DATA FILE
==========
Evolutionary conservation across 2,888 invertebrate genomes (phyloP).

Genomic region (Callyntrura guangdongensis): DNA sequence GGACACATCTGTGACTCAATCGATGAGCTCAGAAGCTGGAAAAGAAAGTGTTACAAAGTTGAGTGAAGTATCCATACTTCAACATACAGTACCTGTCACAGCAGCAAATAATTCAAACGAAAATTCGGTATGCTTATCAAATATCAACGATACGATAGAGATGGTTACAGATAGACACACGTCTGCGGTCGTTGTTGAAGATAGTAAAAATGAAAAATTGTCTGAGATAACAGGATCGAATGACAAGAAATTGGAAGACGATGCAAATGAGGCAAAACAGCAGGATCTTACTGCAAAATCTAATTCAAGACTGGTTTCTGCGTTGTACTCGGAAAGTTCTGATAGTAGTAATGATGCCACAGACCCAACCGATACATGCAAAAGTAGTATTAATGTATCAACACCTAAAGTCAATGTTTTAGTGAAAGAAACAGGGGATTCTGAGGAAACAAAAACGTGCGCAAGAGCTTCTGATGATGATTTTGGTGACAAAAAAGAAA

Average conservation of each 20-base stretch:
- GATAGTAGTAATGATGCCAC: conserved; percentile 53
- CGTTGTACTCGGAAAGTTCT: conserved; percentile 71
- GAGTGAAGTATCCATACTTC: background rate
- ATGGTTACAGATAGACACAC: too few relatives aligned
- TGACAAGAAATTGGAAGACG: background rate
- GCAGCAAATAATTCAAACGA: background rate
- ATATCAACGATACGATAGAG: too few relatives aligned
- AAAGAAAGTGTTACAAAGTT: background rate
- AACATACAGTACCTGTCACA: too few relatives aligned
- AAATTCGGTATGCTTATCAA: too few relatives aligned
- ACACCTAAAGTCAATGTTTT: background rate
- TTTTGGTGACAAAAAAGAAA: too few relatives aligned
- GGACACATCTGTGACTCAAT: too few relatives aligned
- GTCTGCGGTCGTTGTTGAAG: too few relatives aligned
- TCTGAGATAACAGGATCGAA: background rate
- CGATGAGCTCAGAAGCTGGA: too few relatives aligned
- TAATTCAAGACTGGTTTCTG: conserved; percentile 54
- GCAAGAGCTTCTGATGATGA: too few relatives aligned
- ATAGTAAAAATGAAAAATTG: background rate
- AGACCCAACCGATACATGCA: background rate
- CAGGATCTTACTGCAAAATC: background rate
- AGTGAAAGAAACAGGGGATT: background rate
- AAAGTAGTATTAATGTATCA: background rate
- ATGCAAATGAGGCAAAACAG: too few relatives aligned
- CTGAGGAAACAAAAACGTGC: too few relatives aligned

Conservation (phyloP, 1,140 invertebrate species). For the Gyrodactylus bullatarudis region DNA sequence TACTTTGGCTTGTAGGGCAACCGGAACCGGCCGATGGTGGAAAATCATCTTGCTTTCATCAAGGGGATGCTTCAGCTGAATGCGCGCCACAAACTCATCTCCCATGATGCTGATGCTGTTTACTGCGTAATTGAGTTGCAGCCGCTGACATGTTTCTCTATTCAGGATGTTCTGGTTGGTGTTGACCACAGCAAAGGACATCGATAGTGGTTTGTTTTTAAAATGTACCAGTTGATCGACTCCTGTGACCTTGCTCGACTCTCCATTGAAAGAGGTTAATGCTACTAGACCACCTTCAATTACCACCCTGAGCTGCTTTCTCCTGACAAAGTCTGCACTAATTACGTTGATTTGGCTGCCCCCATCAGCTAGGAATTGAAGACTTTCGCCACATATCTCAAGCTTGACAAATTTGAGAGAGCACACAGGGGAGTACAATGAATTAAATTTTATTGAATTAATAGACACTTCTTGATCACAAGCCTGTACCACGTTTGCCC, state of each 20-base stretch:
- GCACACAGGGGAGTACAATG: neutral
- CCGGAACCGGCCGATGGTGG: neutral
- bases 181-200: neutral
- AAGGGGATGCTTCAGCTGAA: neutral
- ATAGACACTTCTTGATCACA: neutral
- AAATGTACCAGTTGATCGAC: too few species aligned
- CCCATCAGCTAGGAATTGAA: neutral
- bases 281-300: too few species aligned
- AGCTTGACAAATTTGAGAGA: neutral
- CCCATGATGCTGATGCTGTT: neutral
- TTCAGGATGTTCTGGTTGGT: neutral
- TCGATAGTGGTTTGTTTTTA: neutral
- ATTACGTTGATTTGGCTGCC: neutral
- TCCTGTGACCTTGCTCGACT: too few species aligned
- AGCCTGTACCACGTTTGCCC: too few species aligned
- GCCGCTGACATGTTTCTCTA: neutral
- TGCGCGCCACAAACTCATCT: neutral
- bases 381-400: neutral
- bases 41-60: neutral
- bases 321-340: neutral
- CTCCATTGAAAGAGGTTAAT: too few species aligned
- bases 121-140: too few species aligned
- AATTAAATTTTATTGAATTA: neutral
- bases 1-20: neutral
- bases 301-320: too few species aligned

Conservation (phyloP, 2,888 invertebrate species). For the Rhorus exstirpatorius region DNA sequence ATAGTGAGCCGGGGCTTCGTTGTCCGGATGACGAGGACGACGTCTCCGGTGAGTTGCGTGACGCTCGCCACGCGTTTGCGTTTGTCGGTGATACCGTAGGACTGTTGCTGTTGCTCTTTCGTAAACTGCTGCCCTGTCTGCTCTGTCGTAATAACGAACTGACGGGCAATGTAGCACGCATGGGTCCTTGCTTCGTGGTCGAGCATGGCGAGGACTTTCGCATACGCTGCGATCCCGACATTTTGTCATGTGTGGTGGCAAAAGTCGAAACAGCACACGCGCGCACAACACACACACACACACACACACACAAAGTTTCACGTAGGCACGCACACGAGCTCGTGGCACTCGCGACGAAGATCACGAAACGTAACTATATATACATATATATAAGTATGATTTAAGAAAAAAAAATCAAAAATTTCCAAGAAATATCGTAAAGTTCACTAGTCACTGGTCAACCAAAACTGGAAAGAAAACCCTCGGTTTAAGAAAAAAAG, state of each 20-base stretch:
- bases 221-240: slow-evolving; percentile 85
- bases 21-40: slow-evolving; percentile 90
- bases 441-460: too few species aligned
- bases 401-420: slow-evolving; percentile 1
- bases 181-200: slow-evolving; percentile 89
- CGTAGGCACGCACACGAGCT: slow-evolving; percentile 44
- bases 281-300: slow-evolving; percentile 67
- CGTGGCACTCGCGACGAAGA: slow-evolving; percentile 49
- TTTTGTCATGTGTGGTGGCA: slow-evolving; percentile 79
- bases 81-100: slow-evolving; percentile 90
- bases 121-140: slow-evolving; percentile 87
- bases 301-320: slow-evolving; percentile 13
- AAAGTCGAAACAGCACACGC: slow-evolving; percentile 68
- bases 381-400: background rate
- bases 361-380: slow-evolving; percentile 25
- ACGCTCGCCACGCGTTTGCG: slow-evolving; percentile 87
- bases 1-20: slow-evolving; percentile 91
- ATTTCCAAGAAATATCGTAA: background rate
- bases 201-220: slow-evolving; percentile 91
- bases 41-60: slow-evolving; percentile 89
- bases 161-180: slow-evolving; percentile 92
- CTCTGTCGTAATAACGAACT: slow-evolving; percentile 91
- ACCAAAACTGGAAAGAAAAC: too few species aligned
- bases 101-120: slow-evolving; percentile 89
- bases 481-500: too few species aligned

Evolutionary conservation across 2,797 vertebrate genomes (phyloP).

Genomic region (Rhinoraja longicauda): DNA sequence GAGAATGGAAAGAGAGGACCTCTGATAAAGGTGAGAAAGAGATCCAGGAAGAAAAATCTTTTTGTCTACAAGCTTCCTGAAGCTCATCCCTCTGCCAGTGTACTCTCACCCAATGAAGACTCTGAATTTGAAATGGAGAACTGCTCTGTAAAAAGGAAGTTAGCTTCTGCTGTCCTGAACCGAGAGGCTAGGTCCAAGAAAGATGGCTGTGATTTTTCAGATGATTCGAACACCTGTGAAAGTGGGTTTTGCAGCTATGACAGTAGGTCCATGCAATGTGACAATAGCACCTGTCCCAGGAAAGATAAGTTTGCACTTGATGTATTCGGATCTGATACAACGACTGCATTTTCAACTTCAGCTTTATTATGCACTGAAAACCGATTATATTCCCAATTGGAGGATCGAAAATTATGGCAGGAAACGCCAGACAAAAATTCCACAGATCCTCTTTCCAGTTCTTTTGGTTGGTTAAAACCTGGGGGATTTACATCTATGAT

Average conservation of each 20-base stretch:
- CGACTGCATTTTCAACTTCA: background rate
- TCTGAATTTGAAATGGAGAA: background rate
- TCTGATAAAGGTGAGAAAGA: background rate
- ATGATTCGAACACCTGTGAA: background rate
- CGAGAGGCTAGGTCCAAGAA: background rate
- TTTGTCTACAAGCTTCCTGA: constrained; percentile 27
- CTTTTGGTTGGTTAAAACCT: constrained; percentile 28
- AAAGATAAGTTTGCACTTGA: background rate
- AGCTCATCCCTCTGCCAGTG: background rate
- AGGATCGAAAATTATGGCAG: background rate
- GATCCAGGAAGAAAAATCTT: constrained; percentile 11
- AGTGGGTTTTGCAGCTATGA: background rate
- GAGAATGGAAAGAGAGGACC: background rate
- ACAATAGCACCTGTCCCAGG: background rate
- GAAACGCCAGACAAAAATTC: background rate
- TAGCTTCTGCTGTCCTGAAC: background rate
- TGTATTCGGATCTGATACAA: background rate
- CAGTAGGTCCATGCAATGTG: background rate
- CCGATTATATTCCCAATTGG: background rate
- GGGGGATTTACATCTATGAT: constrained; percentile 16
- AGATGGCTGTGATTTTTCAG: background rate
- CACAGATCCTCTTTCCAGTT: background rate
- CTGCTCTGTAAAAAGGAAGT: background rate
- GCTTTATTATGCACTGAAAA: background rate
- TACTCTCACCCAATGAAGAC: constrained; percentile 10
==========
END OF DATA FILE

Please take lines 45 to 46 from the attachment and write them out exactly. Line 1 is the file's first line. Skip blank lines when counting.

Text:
- GCCGCTGACATGTTTCTCTA: neutral
- TGCGCGCCACAAACTCATCT: neutral